Motherhood as a sacred vocation

Motherhood as a sacred vocation May 6, 2016

For a good Mother’s Day meditation, read R. J. Grunewald’s piece from last year, “The Vocation of Motherhood,”  quoted after the jump.  I say that not because he quotes me but because motherhood really is a sacred calling.

God really does work through mothers to create new immortal souls and to care for, nurture, and shape them.  Mothers love and serve their neighbors–their children–in a way that is especially important and holy.  This is true even when mothers have to bear the cross in their vocation–the difficulties, the exhaustion, the frustrations, and the heartbreak that also characterize motherhood.  

From R. J. Grunewald,  The Vocation of Motherhood — rjgrune.com:

Dear Moms…

Those little things that you do.  Playing legos.  Cutting the sandwich into triangles.  Checking on your kids for the tenth time.  The extra bed-time story and cuddles.  The counseling after a bad day at school.  Running out to pick up flowers to prevent your kid from being embarrassed without them on their first date.  And of course the little things that are not so glamorous.  The changing the diapers.  The time-outs.  The loading the kids up in the car for a family trip to the grocery store.

These little things are sacred.

In the midst of the long and difficult days, these things don’t feel like they are sacred but they are.  Because God is at work as you do the work of mothering.

God is loving your children, caring for them, protecting them, growing them, and watching over them as you do the work of being a mom.  God is at work in the life of your child through the work you do as mom.  That’s a sacred calling.  And as a Christian we are free to do the work of mothering the best we can, not because God needs us to be good mothers in order to earn anything.  But simply because our kids need the best mothers.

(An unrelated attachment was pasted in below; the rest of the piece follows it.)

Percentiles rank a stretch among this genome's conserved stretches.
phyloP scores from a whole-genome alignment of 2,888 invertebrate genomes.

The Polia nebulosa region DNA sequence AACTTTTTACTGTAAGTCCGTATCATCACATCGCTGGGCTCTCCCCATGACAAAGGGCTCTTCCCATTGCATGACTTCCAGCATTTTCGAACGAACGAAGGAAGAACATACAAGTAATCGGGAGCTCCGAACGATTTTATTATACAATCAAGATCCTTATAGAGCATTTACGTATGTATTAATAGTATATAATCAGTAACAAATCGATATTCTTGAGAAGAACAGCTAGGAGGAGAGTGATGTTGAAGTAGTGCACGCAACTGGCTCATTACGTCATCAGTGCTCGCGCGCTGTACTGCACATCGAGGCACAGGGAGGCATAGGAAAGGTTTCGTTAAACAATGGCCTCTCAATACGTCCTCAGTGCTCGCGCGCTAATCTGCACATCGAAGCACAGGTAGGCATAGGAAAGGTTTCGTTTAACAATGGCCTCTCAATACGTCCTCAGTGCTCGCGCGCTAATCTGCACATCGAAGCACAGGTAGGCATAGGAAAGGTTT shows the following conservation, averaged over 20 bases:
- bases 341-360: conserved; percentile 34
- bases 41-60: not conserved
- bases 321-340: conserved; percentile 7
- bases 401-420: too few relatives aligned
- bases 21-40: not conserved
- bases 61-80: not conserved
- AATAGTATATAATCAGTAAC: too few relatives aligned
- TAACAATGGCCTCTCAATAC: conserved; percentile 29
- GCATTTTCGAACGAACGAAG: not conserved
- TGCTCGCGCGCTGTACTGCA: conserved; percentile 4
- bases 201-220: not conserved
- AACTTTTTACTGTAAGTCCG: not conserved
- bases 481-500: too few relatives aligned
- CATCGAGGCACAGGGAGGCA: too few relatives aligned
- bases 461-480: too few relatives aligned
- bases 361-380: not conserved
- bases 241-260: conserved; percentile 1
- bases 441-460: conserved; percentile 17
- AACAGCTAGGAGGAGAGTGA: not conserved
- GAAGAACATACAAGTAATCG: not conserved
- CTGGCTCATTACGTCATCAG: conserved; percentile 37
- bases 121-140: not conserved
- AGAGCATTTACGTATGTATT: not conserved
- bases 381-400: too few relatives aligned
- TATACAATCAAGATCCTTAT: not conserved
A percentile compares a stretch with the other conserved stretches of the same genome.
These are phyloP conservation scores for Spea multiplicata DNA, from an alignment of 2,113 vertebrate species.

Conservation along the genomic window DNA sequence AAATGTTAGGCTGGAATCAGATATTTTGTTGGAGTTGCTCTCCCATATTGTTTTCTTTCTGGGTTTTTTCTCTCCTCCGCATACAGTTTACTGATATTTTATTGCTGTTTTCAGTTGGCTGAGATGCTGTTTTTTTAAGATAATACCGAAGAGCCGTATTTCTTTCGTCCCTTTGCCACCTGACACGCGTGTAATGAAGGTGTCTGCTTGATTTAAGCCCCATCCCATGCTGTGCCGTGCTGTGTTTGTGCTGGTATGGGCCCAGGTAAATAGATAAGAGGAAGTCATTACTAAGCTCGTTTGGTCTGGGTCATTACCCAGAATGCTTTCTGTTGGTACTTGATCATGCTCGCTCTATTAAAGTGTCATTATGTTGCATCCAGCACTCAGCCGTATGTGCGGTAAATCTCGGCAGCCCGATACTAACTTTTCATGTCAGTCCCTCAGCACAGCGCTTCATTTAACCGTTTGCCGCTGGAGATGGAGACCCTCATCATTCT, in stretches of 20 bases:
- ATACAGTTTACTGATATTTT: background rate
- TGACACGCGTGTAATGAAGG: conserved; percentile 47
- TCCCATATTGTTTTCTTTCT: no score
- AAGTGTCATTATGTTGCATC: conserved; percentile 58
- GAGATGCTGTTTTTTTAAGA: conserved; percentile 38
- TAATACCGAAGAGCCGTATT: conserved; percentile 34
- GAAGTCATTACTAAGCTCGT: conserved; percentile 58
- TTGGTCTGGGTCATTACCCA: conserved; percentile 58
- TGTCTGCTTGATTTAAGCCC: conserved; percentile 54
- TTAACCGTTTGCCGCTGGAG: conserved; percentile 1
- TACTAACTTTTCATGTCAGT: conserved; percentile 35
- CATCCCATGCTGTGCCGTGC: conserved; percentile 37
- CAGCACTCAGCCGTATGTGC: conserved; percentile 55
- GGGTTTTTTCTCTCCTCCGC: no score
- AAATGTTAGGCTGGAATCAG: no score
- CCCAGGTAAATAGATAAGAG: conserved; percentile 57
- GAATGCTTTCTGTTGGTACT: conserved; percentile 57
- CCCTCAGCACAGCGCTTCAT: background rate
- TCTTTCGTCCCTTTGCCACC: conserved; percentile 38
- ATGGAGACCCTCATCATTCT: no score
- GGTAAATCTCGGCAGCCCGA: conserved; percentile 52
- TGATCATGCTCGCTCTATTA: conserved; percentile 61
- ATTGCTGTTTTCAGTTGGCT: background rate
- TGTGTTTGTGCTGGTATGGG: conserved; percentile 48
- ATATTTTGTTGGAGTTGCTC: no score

“What then does Christian faith say to this? It opens its eyes, looks upon all these insignificant, distasteful, and despised duties in the Spirit, and is aware that they are all adorned with divine approval as with the costliest gold and jewels…God with all his angels and creatures is smiling – not because the father (or mother) is washing diapers, but because he is doing so in Christian faith.” – Martin Luther – [LW 45:39-40]

And let’s be clear.  You can be a faithful, Christian mother even when you are struggling to give yourself to the spiritual things. Don’t get me wrong, these things are good things – giving ourselves to reading, memorizing, and studying God’s Word is always valuable.  But in the midst of the long, difficult days that are filled with endless battles, the struggle can make the Christian mother feel unspiritual as she doesn’t do the “spiritual” things that she longs to do.

One author wrote the following:

“A woman told me about getting involved in a Bible study that demanded strict commitment to the study of God’s Word.  ‘You should make the Bible your number one priority,’ she was told.  That meant getting up early and the very first thing in the morning doing Bible reading and having a quiet time with the Lord.  She did this, but to her consternation every morning as she would start to read her Bible, the baby would wake up.  She found herself resenting the interruption.  Here she was, trying to spend time with God, and the baby would start fussing, demanding to be fed and distracting her attention away from spiritual things.  After a while, though, she came to understand the doctrine of vocation.  Taking care of her baby was what God, at that moment, was calling her to do.  Being a mother and loving and serving her child was her vocation, her divine calling from the Lord.  She could read the Bible later.  She did not have to feel guilty that she was neglecting spiritual things; taking care of her baby is a spiritual thing!” – Gene Veith, God at Work

All of work is sacred.  And for mothers that means all those little things – the things you love and the things you dread – are sacred.  Motherhood is a holy calling.  Parents are the primary influences and disciple-makers for their children and mothers get the opportunity to do this day in and day out as they love, care for, and spend time with their kids.

 


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